So, I thought that if we travel somewhere, my daughters need to enjoy it. But learning while enjoying is probably even more important, so I planned the trip to London with other things in mind – a little bit of this here and a little bit of that there, museums, creativity, self-learning, self-management, independence whatever.
(Note: the photos of this post were taken for my wife’s self-development as she works for the Educational Division of Budapest’s Garbage Company.)
First of all, let’s see the Museums. The first day of the trip (after the incident with the accommodation) was planned around arriving and a little travel in the city, and Luca wanted to start the official program with the Transport Museum of London. And we did that and that was a very good idea, the girls enjoyed it, they were all around the vehicles, getting on and off the buses, following the signs etc.
Luca understood it better, so it was easier for her, but the 4-year-old Pannus loved it too, although she was mostly occupied with the stamp collecting, provided by the museum. Kids had to follow a path and at 13 different places they had to collect a stamp (or a punch, rather) on a paper. She did check everything but the most important thing was the punch.
When I lived in London around 2000 and I was taking care of Stefan, an 8-year-old boy, we visited this Museum quite often, at least twice or three times a year, so I thought it would be good for my daughters. And it was, although Stefan enjoyed it more back then – and I understood the reason later on this trip.
The Science Museum
Now, this was a bit trickier. I thought this is going to be the best part for my daughters – but it proved to be a disaster. Once again I have to tell you that I visited this institution often with Stefan, and he really loved it.
But at this occasion I just realised that Luca just wasn’t the happy Luca whom I had seen one day earlier in the Transport Museum. Anyway, after a couple of questions she told us that it was boring. Well, that was like a hammer hitting my head. There was everything a child need: tools, technology, colours, pictures whatever you want. And no, Luca did not like it.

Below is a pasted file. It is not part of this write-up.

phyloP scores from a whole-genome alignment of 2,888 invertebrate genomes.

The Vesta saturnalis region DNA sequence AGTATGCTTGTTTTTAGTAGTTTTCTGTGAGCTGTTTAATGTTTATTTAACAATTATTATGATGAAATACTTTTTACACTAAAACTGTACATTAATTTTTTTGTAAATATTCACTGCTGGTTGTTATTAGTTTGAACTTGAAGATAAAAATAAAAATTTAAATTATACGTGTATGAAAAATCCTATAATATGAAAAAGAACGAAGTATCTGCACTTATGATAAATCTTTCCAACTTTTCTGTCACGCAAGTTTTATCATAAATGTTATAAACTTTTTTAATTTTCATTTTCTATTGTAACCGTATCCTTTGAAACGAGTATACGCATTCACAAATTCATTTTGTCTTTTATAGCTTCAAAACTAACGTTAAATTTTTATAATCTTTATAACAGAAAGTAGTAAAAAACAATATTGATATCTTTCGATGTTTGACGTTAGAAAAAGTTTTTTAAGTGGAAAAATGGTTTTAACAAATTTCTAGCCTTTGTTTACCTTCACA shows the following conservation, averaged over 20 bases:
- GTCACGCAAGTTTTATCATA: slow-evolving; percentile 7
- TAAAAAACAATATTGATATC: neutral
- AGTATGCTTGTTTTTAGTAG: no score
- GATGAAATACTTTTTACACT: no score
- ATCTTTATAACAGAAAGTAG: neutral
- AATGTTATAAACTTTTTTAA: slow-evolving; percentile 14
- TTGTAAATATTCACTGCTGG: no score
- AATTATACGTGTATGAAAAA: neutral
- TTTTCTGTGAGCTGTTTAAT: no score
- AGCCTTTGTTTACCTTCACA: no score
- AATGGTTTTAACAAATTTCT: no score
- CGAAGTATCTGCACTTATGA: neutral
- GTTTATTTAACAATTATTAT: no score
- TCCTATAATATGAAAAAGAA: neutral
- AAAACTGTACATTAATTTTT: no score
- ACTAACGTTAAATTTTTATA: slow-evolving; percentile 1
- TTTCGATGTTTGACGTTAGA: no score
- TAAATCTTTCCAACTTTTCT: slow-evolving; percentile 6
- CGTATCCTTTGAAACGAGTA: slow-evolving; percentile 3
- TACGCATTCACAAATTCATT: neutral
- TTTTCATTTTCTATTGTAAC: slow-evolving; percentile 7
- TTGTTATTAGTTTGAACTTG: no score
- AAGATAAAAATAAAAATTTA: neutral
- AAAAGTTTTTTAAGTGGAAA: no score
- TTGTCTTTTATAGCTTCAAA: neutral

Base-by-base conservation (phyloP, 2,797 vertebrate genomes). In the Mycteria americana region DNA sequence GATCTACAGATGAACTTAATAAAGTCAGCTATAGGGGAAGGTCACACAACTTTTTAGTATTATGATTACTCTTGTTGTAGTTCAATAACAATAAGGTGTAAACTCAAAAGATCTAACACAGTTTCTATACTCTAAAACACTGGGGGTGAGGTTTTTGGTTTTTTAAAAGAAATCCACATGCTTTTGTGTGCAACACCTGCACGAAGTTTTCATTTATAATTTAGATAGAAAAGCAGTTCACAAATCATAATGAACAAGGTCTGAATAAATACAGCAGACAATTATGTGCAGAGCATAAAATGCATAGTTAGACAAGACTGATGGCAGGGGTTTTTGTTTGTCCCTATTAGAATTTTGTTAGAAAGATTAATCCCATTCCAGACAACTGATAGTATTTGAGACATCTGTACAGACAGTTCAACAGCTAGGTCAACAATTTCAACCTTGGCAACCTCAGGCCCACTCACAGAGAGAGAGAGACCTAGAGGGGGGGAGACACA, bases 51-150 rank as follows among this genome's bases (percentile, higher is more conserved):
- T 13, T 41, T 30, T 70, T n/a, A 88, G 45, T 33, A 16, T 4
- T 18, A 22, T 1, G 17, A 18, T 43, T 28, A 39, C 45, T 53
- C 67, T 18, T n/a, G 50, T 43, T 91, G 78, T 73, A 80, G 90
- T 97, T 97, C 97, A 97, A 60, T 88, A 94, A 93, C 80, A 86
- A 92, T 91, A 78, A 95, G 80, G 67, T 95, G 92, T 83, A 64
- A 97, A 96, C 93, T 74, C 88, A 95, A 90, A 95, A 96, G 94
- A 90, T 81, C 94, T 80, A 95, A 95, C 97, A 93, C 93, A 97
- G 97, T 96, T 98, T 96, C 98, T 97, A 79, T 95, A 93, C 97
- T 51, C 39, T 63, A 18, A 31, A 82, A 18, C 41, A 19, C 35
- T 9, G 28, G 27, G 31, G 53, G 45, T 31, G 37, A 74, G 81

And then I realised that it was probably because of the language barrier. I translated the texts and everything for her but obviously, it wasn’t the best experience for her. There were a lot of other children around her and us, she had to wait for the translation, she had to wait for the moment I was able to start to translate to her after reading the text, and she may have felt a little bit different there, and she doesn’t really like to be different yet.
We still spent a couple of more minutes there and eventually it became a little bit less stressful for Luca so she started to ease into it and started to find things to play with, so after all it wasn’t a complete disaster, but I thing I learnt the lesson and will take every aspect into consideration – even things like language and tiredness, for example.
So, after it it was more like teaching through questions and answers – I tried to let the girls do whatever they wanted and ask questions whenever they wanted to. I shared (or tried to share) my knowledge with them while talking about history, culture, diversity, migration, environment – so, after all I think it was a good trip in terms of out-of-school learning and information.
And of course as this was the first time they were abroad in a very different community and situation they managed to meet things like spending money, spending money on things you want, travelling in a different system etc.
It was a very, very interesting trip for them and for us, too. Hopefully we all can learn from it.